16th Century German – Dockenbaret – HSM Jan 2021

Black Dockenbaret

Black Dockenbaret

As I was doing my analysis of my German wardrobe in my German Capsule Collection post, I recognized that one of the things I wanted to add to the wardrobe was a hat in a more historically-informed colour.

I have two hats for this period already – a blue-on-blue Tellerbarret, and a teal tweed Dockenbaret with ostrich feathers. (Which I referred to as a split-brim hat.) However in portraits the most common colours are red and black, with the occasional white hat appearing as well.  I wish I could find ample heaps of affordable red wool, but alas, no such luck…. so black wool it would be!

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Kaarina Iron Age Hat

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Photo above from Beothuk’s Flickr feed. Direct link, no copyright violation intended.

In another instalment of “how much work can I do last-minute before an event?” I decided to tackle the Kaarina Iron Age (Finnish) hat.

This is a much-later post, as I actually made this earlier, but never actually finished it off, so put off posting this. As I’m going through my archive of drafts, I figured I’d share it – even in the stage it’s in. Continue reading

Horned hennin V4

V-neck Burgundian gown worn with a white horned hennin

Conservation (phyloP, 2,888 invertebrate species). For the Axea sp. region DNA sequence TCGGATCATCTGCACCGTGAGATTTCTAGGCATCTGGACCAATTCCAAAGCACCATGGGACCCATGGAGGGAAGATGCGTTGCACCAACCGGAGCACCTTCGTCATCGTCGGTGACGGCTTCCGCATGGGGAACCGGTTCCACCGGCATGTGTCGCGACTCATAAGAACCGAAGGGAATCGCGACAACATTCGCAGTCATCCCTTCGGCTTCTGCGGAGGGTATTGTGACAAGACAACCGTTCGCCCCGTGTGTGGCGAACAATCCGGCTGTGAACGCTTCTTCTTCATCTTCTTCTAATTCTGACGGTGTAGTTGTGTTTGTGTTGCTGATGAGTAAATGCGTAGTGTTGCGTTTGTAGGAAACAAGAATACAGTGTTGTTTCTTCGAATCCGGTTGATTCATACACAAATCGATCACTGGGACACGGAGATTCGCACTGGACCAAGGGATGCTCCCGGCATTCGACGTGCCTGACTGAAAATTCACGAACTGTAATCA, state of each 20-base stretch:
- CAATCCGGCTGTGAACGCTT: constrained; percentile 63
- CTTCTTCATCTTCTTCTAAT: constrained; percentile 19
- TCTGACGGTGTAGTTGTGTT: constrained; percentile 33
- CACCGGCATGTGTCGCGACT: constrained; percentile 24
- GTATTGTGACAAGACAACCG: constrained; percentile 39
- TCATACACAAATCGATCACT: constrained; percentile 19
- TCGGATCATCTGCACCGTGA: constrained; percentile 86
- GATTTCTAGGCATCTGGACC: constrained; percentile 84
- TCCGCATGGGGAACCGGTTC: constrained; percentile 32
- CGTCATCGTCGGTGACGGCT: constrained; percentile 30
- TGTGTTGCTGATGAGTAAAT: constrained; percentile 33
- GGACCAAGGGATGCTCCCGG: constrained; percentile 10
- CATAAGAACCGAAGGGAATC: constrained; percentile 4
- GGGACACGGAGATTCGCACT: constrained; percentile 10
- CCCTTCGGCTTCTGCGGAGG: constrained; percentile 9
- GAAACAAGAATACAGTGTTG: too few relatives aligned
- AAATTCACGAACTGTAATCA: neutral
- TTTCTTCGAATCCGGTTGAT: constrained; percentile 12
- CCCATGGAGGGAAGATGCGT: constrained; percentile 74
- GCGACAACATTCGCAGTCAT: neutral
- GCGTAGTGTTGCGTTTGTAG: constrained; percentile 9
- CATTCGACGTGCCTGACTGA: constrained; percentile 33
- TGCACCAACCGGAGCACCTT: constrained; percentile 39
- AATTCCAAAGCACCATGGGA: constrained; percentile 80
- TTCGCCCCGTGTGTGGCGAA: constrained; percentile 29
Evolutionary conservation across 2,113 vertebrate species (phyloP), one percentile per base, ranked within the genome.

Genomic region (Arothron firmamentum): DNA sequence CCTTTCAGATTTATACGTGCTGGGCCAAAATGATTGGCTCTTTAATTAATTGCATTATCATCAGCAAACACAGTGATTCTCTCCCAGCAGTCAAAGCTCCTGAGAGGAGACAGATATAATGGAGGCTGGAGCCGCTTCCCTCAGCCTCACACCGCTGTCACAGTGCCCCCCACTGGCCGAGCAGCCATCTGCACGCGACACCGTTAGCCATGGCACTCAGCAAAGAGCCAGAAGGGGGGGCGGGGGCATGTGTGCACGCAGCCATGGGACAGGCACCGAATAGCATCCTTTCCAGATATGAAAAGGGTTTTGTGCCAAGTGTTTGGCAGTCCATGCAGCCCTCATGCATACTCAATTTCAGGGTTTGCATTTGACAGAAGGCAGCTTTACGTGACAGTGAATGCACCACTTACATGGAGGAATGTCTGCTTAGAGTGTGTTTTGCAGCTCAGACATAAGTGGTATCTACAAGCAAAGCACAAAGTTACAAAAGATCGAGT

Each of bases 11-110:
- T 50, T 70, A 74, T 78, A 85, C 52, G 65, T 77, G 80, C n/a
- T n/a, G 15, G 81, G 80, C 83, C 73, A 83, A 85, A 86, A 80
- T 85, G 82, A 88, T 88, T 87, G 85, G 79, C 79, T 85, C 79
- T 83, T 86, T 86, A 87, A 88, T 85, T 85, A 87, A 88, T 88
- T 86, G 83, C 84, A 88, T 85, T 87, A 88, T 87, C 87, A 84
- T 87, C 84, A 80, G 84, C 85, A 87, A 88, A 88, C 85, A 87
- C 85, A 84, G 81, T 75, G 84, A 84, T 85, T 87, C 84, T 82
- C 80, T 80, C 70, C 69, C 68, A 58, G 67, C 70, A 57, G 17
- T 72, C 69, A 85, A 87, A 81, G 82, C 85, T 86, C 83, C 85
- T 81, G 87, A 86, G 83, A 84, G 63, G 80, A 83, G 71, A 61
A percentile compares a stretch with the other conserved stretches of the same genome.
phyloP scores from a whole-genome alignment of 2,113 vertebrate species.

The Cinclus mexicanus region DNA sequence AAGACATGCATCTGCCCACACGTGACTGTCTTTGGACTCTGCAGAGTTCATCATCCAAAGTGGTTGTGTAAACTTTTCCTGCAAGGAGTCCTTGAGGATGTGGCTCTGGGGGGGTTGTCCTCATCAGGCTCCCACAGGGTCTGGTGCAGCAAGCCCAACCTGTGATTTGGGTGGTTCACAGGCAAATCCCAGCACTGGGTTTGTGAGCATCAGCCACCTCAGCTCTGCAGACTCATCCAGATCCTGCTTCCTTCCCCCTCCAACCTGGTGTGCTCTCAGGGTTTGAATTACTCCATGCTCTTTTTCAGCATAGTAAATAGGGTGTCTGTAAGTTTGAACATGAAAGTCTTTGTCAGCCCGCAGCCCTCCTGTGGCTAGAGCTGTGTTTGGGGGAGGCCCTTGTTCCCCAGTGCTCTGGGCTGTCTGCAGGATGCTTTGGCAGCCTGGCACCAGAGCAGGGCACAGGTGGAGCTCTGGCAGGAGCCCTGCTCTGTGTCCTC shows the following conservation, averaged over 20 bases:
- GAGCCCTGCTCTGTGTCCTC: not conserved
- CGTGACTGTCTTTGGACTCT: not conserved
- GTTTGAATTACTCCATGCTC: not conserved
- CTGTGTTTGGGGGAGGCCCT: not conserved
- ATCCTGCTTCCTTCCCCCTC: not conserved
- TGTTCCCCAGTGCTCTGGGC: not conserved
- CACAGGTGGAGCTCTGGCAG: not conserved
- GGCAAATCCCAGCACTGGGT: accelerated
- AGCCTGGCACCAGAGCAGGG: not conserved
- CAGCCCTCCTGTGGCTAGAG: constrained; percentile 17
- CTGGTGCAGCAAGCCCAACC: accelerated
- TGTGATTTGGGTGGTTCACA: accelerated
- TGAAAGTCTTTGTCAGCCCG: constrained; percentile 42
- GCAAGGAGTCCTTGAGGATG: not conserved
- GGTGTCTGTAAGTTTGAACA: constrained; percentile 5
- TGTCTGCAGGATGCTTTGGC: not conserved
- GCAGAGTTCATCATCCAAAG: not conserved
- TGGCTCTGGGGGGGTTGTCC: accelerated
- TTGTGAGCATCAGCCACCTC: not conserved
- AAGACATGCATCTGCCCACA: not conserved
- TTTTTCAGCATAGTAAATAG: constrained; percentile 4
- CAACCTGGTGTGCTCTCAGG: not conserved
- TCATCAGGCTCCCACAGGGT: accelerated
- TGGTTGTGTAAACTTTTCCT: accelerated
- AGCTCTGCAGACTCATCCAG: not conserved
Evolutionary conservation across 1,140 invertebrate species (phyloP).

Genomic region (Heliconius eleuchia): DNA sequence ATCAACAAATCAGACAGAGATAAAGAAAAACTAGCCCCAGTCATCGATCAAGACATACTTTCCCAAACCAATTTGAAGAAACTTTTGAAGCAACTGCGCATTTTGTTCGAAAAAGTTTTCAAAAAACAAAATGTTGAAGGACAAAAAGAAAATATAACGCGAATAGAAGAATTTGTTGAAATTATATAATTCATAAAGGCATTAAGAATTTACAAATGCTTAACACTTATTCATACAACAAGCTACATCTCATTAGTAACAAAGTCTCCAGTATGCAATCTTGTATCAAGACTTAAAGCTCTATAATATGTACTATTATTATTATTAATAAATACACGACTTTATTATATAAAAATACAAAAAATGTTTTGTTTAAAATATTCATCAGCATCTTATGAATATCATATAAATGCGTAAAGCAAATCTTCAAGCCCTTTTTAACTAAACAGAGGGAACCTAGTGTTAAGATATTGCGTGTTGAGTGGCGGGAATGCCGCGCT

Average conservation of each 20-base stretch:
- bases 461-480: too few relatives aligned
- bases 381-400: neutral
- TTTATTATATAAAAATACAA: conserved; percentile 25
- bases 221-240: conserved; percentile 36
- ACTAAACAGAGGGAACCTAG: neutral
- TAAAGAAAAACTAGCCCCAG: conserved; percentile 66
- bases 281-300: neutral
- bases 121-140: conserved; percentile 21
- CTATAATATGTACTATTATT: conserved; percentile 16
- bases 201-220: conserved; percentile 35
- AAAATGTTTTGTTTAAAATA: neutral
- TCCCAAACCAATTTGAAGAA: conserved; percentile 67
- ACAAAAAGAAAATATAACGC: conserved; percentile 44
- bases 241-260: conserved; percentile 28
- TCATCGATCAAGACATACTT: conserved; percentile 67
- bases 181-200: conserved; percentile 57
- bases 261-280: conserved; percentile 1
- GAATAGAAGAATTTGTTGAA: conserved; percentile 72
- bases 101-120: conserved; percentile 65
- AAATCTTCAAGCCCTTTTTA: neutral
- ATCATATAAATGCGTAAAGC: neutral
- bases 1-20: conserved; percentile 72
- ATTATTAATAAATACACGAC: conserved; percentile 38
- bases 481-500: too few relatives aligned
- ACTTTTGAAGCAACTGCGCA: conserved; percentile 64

V-neck Burgundian gown worn with a white horned hennin

While constructing the thid version of my horned hennin, (which isn’t complete yet…) I was struck with a different idea, so kind of dropped that project (for the time being) and went back to the drafting table.

I wanted to continue on the path trying to make a collapsable and packable hennin, and decided that for this one I would do an all-white hennin, like some of the inspiration images from the research I did when constructing my second version of a horned hennin in red velvet. Continue reading

Saint Birgitta’s cap

St. Birgitta’s cap - worn well too far back on my head.

St. Birgitta’s cap

This post is incredibly long in the making – I started working on a St. Birgitta’s cap several years ago, when one of the people in the SCA (Coryn of the Wode) taught a class on how to make the cap.

Unfortunately, the cap wasn’t finished in class… so I took it in parts home, and then promptly forgot all about it. Then, for the February edition of the Historical Sew Monthly, the topic is “linen”, and while there are more elaborate linen items on my to-do list, this seemed like an accomplishable project given how few projects I was able to accomplish in 2018.

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